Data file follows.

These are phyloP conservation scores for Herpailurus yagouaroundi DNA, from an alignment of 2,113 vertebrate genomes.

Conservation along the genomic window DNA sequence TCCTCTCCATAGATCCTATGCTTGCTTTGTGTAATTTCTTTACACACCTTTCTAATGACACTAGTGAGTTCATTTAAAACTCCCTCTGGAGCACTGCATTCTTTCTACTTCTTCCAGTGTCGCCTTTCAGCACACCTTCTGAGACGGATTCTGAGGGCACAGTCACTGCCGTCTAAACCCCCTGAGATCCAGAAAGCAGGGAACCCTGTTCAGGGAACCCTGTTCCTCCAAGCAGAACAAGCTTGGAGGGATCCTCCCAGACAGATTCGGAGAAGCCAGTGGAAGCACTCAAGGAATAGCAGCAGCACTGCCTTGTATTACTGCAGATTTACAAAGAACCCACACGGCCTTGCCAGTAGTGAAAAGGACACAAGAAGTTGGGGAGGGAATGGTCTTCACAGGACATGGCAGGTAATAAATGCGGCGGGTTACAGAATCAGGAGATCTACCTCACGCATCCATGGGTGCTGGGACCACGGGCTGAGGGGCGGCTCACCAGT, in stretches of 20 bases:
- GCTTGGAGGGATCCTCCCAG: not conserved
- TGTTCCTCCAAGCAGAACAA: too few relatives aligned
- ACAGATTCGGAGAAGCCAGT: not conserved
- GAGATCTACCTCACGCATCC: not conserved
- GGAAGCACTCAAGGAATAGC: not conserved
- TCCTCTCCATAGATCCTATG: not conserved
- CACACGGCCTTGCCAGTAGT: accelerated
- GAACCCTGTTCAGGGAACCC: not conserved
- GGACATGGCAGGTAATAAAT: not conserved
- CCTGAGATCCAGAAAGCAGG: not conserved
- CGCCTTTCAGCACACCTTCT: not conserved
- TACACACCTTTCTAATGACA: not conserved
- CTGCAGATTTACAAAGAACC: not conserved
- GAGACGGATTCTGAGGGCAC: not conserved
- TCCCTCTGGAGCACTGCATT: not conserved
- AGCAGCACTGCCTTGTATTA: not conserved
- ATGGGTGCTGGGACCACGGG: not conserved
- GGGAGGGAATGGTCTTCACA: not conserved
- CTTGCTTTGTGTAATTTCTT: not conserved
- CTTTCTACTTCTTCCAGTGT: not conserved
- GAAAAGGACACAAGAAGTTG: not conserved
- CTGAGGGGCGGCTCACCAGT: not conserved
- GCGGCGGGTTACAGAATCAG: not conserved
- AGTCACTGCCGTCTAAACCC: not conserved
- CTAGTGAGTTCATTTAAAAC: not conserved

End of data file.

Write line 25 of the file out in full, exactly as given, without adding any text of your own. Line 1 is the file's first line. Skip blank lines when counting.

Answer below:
- GCGGCGGGTTACAGAATCAG: not conserved